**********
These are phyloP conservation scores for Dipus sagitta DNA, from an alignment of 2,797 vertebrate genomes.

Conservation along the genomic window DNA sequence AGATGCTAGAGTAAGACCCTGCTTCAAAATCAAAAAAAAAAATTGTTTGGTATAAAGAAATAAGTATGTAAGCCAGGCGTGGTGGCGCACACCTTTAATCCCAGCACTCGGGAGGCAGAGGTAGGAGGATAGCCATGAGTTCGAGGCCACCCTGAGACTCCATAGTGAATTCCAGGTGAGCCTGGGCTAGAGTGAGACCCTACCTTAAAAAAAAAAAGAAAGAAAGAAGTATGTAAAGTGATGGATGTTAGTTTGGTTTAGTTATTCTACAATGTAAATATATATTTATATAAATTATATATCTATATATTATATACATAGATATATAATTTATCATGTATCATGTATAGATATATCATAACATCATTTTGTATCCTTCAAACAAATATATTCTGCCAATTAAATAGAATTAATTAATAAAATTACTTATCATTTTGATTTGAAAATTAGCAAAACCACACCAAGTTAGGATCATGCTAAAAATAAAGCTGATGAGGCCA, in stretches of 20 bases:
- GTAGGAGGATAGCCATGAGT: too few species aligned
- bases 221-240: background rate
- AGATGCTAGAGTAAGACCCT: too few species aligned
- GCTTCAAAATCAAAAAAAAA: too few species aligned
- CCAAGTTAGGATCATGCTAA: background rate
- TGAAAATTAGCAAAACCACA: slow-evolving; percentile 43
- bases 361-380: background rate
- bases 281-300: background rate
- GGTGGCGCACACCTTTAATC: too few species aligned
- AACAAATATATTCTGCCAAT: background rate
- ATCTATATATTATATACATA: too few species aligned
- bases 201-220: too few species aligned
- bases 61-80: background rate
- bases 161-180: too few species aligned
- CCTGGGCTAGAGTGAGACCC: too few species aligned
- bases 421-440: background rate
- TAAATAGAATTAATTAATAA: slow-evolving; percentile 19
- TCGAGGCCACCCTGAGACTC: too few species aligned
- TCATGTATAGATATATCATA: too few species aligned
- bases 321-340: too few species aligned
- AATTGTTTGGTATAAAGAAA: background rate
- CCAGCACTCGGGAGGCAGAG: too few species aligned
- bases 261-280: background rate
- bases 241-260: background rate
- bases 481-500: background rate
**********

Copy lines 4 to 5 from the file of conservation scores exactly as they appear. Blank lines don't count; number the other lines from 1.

- bases 221-240: background rate
- AGATGCTAGAGTAAGACCCT: too few species aligned